One thing that I am passionate about is vegan cooking. I see cooking as a extension of my animal advocacy and also an extension of my feelings towards health and wellness. I truly believe that I can win people over with meals. I feel that if people can taste just how wonderful plant-based food is, that they may consider a new way of eating. In turn, I believe that this way of eating is really liberating. No more guilt from eating animals. No more wondering if the animals were treated nicely. It may sound idealistic, but it’s liberating when you can eat food without a guilty conscience. When I transitioned my diet, I also had no idea just how rewarding it would be. I feel lighter and more energized than I’ve ever felt before, and I’m speaking as an ex-meat eater, ex-vegetarian, and now vegan. I am here to share all of this freedom with you.
As I mentioned before, I wasn’t much of a cook when I left my parents home, but I sure thought I was. I’ve grown from a semi-homemade cook to a made-from-scratch cook. So, what I want to do is share some simple tricks and tips to make delicious savory plant-based dishes of your own.
So, let’s begin…
First, stop thinking about vegan food as its own food group. We aren’t creating vegan food, we’re creating food… period. As with any food, you need to properly prepare and season it. So, if someone says that vegan food is bland, the problem is probably the preparation. For example, when someone prepares meat, they are seasoning it with salt, pepper, and other spices. Now apply this thinking to plants. Season, Season, Season.
Don’t be afraid to think outside of the box. For example, I use soy sauce (tamari and Bragg’s liquid aminos are other equivalents and they are gluten-free) in most of my savory dishes. I never limit soy sauce to just Chinese Food. It gives a robust and complex flavor to dishes such as stews, soups, marinades, gravies, and vegetable dishes. There are times that I don’t use soy, and it’s often because I don’t want it to change the color of a dish. For example, when I make Chinese pickled cucumbers for sushi, I omit the soy and opt for salt so that the dish looks aesthetically pleasing. The look of food is important, too. Remember, you eat with your eyes first.
Find some signature spices. There are certain spices that are universal, and can be added to many dishes. For example, I have my own trinity of spices. A lot of the dishes that I make have these 3 things added to them: oregano, garlic powder, and soy sauce. Now, I don’t just stop there, I will usually add other spices depending on the dish, but those are spices that I know go well together. Let me give you a couple of examples. When I make vegetables for fajitas, I will use my trinity, but I will also add minced garlic cloves, cumin, and chili powder. However, if I make an Italian tempeh sausage crumble for pizza, the additional spices will be completely different. The new spices will include: minced garlic, basil, and fennel. So, when I post more recipes on here, keep an eye out for my trio!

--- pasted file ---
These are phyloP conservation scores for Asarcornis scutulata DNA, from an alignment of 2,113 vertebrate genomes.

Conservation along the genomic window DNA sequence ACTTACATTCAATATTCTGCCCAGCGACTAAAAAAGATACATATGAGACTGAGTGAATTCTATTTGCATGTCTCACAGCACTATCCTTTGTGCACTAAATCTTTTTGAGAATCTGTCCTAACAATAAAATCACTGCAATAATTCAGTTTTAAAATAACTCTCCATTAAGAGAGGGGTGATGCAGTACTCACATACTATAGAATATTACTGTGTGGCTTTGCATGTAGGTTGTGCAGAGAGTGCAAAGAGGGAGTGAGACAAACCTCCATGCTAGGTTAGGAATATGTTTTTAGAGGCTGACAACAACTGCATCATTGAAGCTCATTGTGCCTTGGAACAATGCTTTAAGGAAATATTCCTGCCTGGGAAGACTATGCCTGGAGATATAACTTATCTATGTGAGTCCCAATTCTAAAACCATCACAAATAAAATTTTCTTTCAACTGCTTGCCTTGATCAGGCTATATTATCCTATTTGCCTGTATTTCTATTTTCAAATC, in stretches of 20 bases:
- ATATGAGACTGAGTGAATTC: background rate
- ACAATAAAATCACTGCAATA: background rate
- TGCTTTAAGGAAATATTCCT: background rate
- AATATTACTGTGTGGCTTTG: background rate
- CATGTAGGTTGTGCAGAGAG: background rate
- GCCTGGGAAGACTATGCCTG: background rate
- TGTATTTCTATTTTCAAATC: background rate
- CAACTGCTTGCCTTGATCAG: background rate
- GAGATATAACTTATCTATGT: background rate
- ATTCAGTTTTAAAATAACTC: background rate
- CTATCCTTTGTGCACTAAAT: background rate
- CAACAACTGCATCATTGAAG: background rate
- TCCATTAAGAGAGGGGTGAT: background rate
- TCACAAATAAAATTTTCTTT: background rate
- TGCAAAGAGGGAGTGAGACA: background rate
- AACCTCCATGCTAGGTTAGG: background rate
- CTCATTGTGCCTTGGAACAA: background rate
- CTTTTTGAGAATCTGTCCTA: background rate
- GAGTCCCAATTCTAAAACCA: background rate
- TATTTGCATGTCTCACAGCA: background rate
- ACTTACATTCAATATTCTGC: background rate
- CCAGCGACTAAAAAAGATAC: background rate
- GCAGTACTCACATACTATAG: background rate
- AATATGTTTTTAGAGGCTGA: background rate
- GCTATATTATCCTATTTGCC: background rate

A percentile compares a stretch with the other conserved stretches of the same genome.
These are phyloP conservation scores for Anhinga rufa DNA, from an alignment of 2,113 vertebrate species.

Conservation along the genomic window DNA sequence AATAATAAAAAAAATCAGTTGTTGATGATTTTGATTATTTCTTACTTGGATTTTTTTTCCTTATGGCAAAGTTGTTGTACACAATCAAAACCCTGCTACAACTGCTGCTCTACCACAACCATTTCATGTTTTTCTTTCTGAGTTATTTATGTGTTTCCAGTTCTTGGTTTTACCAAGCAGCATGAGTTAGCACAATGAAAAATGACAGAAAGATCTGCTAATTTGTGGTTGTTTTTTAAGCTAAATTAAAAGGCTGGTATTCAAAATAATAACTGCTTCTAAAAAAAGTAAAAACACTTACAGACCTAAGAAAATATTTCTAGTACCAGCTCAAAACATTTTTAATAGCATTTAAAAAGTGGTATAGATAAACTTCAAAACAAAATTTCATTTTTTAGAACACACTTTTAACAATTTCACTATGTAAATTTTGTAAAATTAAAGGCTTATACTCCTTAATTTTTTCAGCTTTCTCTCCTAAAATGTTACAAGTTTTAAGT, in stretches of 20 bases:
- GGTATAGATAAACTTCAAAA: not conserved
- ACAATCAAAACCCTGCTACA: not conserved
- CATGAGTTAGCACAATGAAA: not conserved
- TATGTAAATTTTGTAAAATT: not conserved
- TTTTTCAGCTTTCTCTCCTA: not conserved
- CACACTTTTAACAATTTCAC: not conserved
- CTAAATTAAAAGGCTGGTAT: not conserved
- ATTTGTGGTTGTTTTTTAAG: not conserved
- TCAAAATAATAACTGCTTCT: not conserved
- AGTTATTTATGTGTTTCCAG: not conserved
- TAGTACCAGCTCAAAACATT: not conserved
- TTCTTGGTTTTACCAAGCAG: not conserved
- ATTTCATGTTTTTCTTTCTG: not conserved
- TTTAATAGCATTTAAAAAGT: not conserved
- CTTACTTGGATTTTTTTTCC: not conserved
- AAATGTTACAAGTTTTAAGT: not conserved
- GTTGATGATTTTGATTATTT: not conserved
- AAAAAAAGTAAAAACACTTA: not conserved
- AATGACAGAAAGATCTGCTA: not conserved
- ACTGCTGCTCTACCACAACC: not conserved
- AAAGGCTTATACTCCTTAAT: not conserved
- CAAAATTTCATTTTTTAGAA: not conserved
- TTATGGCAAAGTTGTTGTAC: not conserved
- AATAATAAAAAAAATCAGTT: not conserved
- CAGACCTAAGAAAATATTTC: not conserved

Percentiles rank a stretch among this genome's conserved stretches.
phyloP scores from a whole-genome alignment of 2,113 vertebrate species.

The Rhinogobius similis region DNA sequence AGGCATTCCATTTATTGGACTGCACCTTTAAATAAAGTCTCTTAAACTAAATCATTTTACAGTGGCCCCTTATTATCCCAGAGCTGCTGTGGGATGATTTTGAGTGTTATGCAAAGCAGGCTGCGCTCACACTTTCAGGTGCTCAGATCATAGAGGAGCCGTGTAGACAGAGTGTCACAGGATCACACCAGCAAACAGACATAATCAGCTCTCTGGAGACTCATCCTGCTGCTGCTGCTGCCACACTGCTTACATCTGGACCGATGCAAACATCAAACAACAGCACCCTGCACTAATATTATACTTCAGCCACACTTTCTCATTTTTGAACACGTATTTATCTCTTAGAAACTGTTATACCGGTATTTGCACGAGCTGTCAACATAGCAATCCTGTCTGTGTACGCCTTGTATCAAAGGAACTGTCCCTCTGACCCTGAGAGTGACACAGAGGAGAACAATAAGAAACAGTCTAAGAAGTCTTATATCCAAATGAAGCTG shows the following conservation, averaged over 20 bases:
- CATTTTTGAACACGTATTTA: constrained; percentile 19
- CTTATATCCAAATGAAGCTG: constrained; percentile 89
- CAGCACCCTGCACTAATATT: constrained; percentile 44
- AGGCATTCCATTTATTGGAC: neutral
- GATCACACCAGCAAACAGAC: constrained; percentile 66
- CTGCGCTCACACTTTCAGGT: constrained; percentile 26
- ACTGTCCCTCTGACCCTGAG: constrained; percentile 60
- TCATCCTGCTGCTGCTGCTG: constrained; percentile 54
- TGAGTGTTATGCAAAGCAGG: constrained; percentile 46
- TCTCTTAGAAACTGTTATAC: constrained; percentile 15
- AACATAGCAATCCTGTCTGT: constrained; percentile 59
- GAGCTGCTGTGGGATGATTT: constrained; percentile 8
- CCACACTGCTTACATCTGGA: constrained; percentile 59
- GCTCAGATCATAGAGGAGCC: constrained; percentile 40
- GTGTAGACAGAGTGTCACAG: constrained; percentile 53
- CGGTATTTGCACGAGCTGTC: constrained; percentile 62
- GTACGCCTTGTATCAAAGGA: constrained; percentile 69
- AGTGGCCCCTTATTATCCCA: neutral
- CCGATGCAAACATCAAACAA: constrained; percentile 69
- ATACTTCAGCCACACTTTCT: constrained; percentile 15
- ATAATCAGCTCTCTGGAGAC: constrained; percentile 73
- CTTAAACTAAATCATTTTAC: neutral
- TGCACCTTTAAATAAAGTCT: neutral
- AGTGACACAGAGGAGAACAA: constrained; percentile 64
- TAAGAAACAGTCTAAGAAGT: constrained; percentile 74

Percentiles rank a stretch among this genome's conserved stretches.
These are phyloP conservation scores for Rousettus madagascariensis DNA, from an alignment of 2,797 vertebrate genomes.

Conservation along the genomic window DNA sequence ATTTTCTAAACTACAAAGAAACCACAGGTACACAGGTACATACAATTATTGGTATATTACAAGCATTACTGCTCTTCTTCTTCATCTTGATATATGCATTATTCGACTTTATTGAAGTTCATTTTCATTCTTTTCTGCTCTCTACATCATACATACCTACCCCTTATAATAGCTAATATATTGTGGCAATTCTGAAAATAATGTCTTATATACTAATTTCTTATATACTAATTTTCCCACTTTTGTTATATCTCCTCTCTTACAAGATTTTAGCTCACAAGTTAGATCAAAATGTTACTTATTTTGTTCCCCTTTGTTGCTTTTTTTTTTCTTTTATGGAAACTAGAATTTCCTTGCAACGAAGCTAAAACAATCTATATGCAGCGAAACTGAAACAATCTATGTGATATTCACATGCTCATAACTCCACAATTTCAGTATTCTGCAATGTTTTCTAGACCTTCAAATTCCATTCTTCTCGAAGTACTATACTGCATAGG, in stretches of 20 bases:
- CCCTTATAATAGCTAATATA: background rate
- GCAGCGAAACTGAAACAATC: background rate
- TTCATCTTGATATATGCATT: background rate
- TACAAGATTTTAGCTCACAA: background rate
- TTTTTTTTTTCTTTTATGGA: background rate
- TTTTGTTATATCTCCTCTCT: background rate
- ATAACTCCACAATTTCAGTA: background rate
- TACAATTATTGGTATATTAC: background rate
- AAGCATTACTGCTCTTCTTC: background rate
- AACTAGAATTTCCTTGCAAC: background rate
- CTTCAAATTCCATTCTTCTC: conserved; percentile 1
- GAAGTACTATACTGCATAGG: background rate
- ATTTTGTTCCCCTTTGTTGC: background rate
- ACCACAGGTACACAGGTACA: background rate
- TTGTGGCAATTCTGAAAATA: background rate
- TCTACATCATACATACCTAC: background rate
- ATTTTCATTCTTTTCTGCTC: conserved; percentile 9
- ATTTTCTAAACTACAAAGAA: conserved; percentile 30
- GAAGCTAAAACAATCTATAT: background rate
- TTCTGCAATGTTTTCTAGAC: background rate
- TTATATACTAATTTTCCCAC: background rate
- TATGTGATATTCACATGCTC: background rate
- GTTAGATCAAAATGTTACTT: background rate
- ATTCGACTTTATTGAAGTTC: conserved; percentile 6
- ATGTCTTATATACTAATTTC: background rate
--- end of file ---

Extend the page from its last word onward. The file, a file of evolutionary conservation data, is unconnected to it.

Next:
Get help. When I started cooking plant-based, I went to the library and checked out numerous vegan cookbooks. I had no experience and needed to start somewhere, and the library is a great place for that. Vegan cookbook authors are experienced cooks and they are there to help you. As I started checking out books, I started buying my favorite books. I went from owning zero vegan cookbooks to owning about twenty. At this point, I don’t buy them as frequently, but I still check out new cookbooks from the library for new ideas. If your library does not have vegan cookbooks, you can pick books to purchase based on user ratings on Amazon. Reading reviews is an awesome place to start, but if I personally had to own only 3 cookbooks it would be: Veganomicon, Vegan with a Vengeance, and The Joy of Vegan Baking. There are a lot of great cookbooks out there, but I think these 3 will get you pretty far. However, I would say that an honorable mention would go to Chole’s Kitchen. I have had the most success with her recipe for seitan, and all of the food that I have made from her book has been delicious. Her cookbook is pretty much veganized everyday food. So, another tip when picking out a cookbook, think about the food you want to make. Is it everyday food with a vegan twist, is it completely new food, or do you want to learn how to bake?
Be patient. If you are learning to cook, it may take time to develop your skill set. Also, it takes a little time to transition your taste for a plant-based diet. The more you cook, the more you will understand which flavors and textures are pleasing to you. I remember when I purchased a cookbook on vegan cheese, and I was so disappointed with a recipe that I tried. I did not have the experience to know that bean cheese dips (made from chickpeas) where not creamy like a nut cheese dip. I think the experience would be different now after having more experience. This brings me to my last tip.
Go in with no expectations. If you are making a dish that has a meat-like equivalent, don’t expect them to be exactly the same. Take my tempeh bacon recipe as an example, it doesn’t actually taste like nor does it have the texture of meat bacon. However, it does have the nice smokey flavor reminiscent of bacon, and it makes amazing BLTs!
So, what do you want to veganize? Leave me a comment below!
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